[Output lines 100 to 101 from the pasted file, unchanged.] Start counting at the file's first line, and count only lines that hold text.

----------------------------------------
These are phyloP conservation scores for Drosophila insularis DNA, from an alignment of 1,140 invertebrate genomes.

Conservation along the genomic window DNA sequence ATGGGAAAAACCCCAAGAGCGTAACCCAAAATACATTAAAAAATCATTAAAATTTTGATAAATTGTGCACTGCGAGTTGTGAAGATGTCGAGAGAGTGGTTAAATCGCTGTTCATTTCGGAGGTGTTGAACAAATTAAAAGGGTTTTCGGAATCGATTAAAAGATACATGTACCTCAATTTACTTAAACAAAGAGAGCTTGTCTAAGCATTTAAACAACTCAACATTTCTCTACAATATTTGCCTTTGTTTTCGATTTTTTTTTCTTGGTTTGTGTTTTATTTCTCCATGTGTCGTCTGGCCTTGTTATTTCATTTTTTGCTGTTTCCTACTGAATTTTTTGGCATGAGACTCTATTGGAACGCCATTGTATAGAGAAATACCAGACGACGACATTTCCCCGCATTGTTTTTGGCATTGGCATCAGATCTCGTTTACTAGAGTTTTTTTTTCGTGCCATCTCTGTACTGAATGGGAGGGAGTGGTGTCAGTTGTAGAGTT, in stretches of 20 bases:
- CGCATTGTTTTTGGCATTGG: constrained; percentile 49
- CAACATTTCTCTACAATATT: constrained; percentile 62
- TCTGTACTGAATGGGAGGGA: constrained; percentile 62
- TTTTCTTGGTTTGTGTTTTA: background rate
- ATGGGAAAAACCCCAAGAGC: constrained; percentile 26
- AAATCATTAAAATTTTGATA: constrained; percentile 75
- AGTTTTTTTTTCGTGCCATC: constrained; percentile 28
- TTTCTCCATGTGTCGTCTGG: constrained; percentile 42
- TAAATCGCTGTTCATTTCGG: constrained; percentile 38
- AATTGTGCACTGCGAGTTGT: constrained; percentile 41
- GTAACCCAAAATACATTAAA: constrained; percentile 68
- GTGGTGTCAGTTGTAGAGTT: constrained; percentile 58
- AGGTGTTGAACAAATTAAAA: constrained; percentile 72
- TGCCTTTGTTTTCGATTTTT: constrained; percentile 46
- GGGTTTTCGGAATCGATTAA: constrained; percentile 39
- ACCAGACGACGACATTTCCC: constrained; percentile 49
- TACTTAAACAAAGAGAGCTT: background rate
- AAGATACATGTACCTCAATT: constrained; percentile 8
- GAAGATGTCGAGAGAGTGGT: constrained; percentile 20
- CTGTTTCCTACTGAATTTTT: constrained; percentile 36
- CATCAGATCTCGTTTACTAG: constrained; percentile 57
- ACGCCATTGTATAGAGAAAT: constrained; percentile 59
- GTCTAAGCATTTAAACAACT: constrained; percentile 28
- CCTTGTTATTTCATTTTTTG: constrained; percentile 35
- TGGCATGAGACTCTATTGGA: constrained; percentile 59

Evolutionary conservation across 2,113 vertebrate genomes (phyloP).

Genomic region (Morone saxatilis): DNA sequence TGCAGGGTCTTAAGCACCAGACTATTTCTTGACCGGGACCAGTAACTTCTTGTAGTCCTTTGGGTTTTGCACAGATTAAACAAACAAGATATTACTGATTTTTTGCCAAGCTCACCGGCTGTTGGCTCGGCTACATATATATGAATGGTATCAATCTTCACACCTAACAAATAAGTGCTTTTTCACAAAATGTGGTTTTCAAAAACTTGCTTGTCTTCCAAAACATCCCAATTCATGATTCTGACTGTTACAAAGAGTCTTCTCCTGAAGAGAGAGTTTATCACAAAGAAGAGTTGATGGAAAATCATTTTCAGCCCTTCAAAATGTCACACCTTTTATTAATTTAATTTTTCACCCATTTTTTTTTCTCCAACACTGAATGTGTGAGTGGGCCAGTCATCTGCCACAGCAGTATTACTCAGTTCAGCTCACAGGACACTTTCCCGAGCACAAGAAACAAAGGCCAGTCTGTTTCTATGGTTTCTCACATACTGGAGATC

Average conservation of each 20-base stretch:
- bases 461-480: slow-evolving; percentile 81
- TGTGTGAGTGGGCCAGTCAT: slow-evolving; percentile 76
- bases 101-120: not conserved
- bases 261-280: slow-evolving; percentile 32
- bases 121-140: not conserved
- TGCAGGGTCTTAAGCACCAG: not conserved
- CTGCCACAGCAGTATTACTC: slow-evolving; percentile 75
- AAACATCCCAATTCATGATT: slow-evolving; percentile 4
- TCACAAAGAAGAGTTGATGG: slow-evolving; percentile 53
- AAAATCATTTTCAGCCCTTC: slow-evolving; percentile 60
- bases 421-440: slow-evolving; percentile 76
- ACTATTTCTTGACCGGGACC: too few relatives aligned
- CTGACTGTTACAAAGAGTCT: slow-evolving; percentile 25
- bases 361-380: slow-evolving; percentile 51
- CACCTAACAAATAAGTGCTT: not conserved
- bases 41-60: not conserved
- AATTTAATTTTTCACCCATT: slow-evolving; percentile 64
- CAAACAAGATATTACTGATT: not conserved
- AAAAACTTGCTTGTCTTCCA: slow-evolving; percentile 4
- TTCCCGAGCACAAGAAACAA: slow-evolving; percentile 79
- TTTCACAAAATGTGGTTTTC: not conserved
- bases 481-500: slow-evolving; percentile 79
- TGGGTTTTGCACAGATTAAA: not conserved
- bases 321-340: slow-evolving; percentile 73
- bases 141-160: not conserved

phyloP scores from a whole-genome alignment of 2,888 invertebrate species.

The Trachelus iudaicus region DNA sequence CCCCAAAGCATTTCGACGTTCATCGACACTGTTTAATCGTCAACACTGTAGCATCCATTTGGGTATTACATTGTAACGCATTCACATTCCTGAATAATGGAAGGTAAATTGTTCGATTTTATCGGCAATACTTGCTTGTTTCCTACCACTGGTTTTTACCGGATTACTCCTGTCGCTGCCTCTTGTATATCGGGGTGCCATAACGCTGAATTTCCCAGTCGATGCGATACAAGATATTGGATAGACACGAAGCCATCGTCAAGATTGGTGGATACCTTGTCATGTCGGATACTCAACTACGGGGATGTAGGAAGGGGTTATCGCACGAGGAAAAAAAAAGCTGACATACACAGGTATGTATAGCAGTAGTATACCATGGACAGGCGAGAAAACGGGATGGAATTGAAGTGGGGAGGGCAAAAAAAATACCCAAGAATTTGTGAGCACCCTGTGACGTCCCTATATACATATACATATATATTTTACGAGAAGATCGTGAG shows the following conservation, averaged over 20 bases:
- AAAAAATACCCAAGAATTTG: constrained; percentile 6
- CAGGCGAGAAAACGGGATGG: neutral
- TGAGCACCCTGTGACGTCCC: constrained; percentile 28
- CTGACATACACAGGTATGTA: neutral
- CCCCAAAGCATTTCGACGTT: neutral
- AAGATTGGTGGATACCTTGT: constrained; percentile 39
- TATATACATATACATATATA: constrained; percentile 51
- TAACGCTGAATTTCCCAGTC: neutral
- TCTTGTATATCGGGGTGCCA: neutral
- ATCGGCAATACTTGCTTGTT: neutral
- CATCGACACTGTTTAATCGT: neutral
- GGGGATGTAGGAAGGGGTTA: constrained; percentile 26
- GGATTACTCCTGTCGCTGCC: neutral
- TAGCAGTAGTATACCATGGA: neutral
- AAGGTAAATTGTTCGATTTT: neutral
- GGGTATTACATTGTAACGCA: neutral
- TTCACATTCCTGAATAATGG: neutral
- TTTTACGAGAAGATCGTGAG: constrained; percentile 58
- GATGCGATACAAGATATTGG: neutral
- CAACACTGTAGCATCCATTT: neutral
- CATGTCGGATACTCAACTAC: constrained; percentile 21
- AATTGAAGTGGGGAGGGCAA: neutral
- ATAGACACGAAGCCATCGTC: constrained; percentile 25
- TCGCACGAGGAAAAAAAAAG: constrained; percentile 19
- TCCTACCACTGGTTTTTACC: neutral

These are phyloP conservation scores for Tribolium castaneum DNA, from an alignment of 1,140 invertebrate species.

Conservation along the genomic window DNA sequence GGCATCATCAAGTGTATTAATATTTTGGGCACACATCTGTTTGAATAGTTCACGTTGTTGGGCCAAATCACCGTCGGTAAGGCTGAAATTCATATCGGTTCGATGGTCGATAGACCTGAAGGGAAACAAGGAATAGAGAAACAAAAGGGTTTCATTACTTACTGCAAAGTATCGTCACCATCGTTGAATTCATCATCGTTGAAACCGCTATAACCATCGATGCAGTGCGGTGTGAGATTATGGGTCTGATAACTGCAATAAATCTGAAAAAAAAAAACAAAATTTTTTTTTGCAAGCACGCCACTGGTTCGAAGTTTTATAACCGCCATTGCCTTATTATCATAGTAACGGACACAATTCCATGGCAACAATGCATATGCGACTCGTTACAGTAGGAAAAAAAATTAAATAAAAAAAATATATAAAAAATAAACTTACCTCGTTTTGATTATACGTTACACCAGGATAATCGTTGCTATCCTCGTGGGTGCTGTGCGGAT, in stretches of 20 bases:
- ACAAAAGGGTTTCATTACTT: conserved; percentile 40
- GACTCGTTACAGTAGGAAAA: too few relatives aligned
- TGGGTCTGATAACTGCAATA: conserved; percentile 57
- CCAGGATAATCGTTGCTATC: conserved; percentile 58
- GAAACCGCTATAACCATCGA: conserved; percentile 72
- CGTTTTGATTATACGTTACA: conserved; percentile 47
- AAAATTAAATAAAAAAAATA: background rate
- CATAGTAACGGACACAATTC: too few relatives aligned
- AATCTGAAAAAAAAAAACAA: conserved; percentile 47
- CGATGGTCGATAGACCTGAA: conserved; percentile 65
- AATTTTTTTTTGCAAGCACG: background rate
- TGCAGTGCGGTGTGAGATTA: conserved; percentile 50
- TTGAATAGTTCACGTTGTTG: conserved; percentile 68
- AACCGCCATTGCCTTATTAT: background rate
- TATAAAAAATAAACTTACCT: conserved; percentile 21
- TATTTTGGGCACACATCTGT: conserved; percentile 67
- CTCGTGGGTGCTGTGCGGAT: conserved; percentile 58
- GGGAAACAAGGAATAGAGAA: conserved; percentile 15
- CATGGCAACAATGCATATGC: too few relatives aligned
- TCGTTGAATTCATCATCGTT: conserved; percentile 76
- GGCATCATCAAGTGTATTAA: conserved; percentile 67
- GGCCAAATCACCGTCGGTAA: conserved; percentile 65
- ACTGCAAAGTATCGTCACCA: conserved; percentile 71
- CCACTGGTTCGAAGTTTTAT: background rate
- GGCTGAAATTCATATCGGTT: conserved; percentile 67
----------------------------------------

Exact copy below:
- TATTTTGGGCACACATCTGT: conserved; percentile 67
- CTCGTGGGTGCTGTGCGGAT: conserved; percentile 58